Do I Have an Alcohol Abuse Problem? Questions to Ask
Alcohol –the pastime of all time- has a long-standing reputation as the most commonly abused addictive substance, easily entrapping those most susceptible to its effects. Granted, as an “every now and then” indulgence, alcohol poses little risk of harm; however, when alcohol’s effects become a sought after reprieve, the beginnings of an alcohol abuse disorder may well be at work.
According to the National Institute on Alcohol Abuse & Alcoholism, an estimated 17 million Americans meet the criteria for alcohol abuse disorder. As one the most accessible addictive substance on the market, coupled with the widespread acceptable of alcohol consumption within American culture, those vulnerable to alcohol’s effects are most likely to fall into a cycle of abuse over time.
If you’ve reached the point where you’re wondering if you have an alcohol abuse problem, alcohol’s effects have likely started to surface within one or more areas of your life. Asking the following questions may help shed some light on whether or not alcohol abuse has become a running theme in your life.
Questions to Ask:
Do you drink more than usual when facing disappointment, pressure or conflict with others?
Drinking to relieve feelings of discomfort can quickly become a habit, and over time, your sole means for coping with daily life pressures.
Has your alcohol intake increased over time?
The brain easily adapts to alcohol’s effects so increasingly large quantities are needed to create the sought after “buzz” effect.
Have you experienced blackout episodes in the past?
According to the University of Florida, blackout episodes indicate your brain has reached its limit in terms of alcohol’s effects. Not surprisingly, the brain’s tolerance level rises even faster once this threshold is crossed.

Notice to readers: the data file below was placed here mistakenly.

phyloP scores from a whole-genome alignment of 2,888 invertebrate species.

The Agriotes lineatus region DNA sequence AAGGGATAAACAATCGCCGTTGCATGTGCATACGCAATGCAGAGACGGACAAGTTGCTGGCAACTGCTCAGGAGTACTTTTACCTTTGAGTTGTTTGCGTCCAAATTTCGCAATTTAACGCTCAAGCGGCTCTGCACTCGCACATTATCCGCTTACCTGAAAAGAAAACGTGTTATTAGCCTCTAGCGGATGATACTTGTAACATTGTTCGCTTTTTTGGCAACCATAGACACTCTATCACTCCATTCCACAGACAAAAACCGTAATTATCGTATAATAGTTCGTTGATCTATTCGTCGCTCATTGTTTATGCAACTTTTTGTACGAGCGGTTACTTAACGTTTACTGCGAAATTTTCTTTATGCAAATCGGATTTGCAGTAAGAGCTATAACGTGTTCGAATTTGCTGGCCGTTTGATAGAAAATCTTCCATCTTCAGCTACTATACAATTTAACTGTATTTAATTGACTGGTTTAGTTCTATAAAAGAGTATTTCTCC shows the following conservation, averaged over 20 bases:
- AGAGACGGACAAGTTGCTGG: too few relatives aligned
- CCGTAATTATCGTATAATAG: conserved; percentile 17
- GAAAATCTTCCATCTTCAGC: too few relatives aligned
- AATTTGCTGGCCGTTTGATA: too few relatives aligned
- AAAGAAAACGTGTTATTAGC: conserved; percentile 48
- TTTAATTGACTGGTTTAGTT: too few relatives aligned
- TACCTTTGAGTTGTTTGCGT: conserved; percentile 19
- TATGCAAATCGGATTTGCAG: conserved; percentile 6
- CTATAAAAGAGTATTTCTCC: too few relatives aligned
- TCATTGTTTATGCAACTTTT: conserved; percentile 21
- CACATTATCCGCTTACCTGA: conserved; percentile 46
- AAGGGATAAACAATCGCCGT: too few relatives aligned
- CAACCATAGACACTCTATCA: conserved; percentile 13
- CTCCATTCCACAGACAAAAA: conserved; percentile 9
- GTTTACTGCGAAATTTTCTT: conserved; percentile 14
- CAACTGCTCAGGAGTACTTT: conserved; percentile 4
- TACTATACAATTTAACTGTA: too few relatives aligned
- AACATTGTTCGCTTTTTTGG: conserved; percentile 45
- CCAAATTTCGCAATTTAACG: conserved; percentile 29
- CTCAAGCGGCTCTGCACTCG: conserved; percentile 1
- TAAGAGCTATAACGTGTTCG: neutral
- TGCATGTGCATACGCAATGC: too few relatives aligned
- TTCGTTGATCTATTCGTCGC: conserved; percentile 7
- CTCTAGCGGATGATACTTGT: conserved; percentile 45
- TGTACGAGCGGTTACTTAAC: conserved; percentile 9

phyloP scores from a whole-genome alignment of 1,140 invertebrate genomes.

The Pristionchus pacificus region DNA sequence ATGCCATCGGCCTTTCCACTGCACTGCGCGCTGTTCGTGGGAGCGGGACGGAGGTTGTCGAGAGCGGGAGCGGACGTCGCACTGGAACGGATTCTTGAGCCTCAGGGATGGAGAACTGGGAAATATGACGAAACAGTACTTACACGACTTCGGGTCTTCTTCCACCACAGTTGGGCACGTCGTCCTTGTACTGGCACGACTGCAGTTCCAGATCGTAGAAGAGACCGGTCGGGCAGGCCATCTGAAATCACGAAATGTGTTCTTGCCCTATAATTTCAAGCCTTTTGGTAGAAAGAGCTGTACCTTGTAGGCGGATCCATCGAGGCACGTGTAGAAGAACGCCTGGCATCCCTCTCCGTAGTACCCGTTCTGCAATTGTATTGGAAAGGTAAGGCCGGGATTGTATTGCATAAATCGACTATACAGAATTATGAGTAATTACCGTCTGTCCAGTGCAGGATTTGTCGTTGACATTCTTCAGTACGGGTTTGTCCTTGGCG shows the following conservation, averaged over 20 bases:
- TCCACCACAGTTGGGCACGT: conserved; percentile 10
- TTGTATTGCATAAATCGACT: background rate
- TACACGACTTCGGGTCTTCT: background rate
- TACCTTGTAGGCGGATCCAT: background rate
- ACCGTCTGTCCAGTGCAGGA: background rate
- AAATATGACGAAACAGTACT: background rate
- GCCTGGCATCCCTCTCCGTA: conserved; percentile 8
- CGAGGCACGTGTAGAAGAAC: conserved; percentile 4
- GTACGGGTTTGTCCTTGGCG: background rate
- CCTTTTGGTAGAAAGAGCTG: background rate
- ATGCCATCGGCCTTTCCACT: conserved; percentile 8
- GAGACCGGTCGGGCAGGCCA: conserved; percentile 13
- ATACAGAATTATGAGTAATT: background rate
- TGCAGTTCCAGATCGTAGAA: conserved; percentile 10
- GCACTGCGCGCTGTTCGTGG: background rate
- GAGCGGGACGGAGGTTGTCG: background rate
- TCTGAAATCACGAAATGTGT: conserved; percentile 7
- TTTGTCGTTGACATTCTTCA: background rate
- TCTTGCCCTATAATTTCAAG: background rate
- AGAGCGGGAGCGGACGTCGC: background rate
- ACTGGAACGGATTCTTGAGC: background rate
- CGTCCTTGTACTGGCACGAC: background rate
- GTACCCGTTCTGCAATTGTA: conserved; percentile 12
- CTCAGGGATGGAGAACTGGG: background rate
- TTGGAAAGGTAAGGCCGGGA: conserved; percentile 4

Do you have a drinking routine, such as before/after work or at mealtimes?
Once alcohol abuse has become part of your daily routine, the mind starts to depend on alcohol’s effects to cope with daily life.
Have you to tried to cut back or stop drinking in the past and failed?
An inability to reduce or stop drinking at will indicates a psychological dependency has taken hold, which is the hallmark of addiction.
Has drinking caused you problems at work, at home or with the law?
Once alcohol abuse becomes a top priority in your life, other important life areas take a backseat to drinking.
Do you experience mood swings or have bouts of depression or anxiety?
Bouts of depression and anxiety only work to support the alcohol abuse cycle making it that much more difficult to control your drinking.
Over time, alcohol abuse creates a pattern of thinking and behavior all its own; patterns that inevitably impact a person’s daily interactions with others and overall quality of living. The more times you answered “yes” to the above questions the greater the need for some type of intervention, be it consulting with a doctor, attending a 12-Step group or entering alcohol rehab.
If you or someone you know struggles with alcohol abuse or have more questions about alcoholism in general, please feel free to call our toll-free helpline at for more information. Our phone counselors can also help connect you with treatment providers in your area.